A new diagnostic method that monitors arthritis in patients has been developed by researchers from University of Birmingham’s School of Computer Science
Rheumatoid arthritis (RA) can be detected within two minutes using a new, non-invasive diagnostic method developed by a research team in the University of Birmingham’s School of Computer Science.
The new technique, developed by PhD student Daniel Lighter, in partnership with Health Technologies Institute and Rheumatologists in the NIHR Birmingham Biomedical Research Centre, could help clinicians diagnose the disease earlier and adopt more effective treatments.
It combines 3D digital imaging with infrared spectroscopy to create a 3D image of blood content inside the hands of patients that can be used to produce an objective, quantifiable assessment.
The study’s lead author, Professor Hamid Dehghani, says: “We know that diagnosing patients with RA early is really important, because early treatment leads to better long-term outcomes.
“The system we have developed offers a low-cost, objective way of detecting the disease and potentially grading how advanced it is.
“We hope, in time, it will enable clinicians to diagnose the disease earlier and offer personalised treatment plans for patients.”
How does the new diagnostic test detecting rheumatoid arthritis work?
The new technique requires the patient to place their hand inside a scanner that creates a 3D model of it, measuring its size, form and structure.
Prof Dehghani explained to NS Medical Devices: “The process works by shining a red/near infrared light through the finger joint and imaging how the light comes out on the other side.
“We know that light is absorbed differently depending on the biological conditions, so that inflammation, hypoxia and edema will affect how light travels through tissue.
“We have seen and shown that we can detect and monitor inflammation and hence onset of Rheumatoid Arthriris using this detected light, which is an advancement over other techniques as it is relatively cheap and non-hazardous [as compared to x-rays].
“Therefore we can image fingers as routinely as possible to allow us to monitor the progression of disease.”
In a pilot study, the team examined 144 joints from 21 rheumatology patients and were able to detect accurately inflamed joints, the results are published in the Journal of Biomedical Optics.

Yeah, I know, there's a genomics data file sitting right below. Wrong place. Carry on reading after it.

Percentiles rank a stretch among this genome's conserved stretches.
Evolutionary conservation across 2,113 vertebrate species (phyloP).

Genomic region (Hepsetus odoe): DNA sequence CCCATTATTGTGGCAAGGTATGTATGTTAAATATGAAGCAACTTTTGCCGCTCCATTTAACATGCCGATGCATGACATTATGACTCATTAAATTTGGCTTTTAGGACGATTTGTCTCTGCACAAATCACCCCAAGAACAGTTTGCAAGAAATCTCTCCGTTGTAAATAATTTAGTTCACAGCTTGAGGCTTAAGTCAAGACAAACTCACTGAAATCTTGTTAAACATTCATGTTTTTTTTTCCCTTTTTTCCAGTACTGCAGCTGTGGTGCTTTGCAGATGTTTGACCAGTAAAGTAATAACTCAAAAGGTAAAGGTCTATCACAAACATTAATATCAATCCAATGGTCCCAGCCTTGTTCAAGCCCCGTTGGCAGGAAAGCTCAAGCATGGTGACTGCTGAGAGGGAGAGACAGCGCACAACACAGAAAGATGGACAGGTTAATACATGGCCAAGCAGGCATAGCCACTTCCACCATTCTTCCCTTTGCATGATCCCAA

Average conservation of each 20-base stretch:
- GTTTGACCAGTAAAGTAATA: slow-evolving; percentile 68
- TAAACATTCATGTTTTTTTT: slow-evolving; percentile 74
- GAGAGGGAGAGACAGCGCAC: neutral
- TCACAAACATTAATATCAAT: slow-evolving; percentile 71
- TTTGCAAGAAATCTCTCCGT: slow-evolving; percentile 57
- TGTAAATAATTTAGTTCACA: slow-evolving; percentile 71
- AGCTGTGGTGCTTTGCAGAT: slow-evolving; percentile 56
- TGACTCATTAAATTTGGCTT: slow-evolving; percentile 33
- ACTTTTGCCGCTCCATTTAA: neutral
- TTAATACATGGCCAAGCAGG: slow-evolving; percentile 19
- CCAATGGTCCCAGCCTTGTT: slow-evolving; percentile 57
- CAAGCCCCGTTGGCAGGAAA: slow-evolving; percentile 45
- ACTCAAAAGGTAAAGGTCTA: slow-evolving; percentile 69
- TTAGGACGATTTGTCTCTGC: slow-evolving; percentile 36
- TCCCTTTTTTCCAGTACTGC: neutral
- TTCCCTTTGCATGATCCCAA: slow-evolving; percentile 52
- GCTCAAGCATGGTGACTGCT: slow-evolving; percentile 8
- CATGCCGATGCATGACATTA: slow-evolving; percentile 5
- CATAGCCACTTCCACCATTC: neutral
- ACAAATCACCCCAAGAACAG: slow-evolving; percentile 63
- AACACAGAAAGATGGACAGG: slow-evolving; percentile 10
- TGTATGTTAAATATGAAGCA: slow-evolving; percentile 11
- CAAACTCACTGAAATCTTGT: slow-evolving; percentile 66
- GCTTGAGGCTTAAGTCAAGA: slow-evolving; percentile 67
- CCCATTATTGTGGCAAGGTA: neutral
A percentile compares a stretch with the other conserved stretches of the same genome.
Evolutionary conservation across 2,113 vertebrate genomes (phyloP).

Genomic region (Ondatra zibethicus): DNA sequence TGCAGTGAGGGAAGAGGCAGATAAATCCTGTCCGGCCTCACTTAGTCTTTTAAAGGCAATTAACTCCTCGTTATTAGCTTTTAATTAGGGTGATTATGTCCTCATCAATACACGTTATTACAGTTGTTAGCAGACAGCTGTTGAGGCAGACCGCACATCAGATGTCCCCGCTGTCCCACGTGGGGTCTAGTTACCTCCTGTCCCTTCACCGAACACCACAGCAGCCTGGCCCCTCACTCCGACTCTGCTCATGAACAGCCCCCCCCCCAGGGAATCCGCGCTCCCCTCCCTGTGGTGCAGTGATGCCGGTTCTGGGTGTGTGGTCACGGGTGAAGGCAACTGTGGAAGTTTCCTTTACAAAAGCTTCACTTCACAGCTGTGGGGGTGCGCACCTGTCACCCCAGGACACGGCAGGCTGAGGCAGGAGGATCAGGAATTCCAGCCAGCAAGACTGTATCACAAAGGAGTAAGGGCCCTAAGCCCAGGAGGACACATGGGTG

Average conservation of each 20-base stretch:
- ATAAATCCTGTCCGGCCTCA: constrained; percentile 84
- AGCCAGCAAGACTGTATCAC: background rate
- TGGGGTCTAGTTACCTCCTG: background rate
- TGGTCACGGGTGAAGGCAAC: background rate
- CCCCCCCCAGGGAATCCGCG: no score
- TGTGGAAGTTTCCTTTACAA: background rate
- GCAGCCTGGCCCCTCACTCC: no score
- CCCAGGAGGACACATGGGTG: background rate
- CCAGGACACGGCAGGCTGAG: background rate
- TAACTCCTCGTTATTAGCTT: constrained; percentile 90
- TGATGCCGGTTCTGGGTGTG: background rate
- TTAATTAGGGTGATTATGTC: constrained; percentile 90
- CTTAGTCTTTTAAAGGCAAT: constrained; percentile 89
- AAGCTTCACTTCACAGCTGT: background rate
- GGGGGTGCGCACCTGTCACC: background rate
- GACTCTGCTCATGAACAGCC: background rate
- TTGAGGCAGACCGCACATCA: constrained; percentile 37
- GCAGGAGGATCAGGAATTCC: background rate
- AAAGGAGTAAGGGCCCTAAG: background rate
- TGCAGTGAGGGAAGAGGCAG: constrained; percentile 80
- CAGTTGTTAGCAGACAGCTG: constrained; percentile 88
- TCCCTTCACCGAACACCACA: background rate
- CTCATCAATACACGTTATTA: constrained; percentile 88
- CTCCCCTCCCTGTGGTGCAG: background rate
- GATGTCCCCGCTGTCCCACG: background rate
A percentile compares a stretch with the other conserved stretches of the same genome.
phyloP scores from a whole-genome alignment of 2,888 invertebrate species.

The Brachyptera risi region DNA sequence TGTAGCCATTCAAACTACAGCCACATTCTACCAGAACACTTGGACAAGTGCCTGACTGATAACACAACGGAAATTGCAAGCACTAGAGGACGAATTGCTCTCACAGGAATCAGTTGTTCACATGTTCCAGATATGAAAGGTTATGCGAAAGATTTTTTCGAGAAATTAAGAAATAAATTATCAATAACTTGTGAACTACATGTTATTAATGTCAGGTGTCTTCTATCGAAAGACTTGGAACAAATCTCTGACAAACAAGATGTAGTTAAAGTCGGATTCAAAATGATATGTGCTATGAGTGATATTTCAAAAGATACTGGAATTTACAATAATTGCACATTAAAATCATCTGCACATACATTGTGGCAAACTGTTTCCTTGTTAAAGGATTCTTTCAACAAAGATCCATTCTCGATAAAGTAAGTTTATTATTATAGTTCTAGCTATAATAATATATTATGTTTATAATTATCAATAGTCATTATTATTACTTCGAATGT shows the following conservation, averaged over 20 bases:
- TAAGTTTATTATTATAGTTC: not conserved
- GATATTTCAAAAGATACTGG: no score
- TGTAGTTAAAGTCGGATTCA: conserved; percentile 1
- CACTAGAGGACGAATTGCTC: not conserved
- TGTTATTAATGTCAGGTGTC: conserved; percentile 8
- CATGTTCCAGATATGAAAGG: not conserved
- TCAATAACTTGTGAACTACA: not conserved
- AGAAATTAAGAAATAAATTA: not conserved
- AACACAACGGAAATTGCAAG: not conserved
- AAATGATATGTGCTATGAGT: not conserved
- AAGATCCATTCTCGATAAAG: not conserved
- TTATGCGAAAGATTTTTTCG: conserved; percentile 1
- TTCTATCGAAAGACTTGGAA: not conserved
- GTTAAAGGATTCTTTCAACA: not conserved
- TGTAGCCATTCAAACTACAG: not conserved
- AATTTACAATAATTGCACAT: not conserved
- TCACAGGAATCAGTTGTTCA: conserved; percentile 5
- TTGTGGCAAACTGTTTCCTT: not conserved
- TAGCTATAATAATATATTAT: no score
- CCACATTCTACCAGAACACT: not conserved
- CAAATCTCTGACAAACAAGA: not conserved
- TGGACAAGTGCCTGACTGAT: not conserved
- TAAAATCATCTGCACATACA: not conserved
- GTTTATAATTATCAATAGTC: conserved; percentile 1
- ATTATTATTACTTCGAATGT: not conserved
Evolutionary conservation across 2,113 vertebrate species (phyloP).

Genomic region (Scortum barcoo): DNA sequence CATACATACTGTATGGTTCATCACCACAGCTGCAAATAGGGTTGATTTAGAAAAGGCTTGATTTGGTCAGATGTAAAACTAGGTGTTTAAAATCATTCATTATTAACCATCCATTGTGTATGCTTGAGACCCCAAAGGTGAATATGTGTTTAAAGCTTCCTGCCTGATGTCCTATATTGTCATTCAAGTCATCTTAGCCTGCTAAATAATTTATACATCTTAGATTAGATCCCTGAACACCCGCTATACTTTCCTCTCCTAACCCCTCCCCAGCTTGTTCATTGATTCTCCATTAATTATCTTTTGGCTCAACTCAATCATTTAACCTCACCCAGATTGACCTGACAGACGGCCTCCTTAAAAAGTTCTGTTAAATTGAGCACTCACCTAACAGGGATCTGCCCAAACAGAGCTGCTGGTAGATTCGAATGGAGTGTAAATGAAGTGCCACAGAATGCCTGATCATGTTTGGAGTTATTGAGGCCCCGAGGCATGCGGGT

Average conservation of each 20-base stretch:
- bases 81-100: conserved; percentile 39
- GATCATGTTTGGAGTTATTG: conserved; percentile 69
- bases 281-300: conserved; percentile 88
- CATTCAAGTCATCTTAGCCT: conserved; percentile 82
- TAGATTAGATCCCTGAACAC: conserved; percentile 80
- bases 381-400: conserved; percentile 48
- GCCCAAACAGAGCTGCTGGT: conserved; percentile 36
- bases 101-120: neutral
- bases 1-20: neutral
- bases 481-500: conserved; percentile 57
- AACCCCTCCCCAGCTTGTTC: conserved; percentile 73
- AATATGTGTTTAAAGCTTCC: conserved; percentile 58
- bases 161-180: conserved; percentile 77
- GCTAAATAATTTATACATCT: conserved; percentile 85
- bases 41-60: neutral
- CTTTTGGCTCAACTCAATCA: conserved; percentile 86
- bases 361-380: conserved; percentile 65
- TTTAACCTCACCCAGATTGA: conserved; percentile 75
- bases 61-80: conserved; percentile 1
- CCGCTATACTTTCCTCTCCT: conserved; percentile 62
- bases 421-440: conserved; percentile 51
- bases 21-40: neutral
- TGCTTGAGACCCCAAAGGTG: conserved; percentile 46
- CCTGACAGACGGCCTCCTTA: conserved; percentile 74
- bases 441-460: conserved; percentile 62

Prof Dehghani says this method becomes important, so that when early signs of RA are displayed, the clinician can then prescribe a suitable treatment, which will enable them to monitor to see how the patient is responding to the treatment.
The clinician can also alter the treatment, thereby improving patient response and therefore quality of the outcome – and in the long term reduce patient anxiety and the overall costs to the NHS.
The economic cost of rheumatoid arthritis
Rheumatoid arthritis can be difficult to diagnose in its early stages, because the early signs and symptoms mimic those of many other diseases.
The chronic disease, which affects more than 1.3 million Americans and almost 500,000 people in the UK, has different results depending on the patient, and is the third most common type of arthritis behind osteoarthritis and gout.
According to the Parliament report, in 2009, the economic impact of RA in the UK was estimated to be $697.47m per year in direct healthcare costs, but the disease had a much larger impact on sick leave and work-related disability, which resulted in an additional cost of $2.24bn a year.
Current traditional methods of diagnosis rely on a combination of standard physical examinations by a consultant rheumatologist, blood tests and scanning by X-ray or ultrasound, which can be time-consuming and lack some sensitivity to soft tissue changes early in the course of disease.
This can result in substantial joint destruction before changes on the standard X-ray test become apparent
Another limitation is that the procedure can be subjective, requiring highly-trained staff.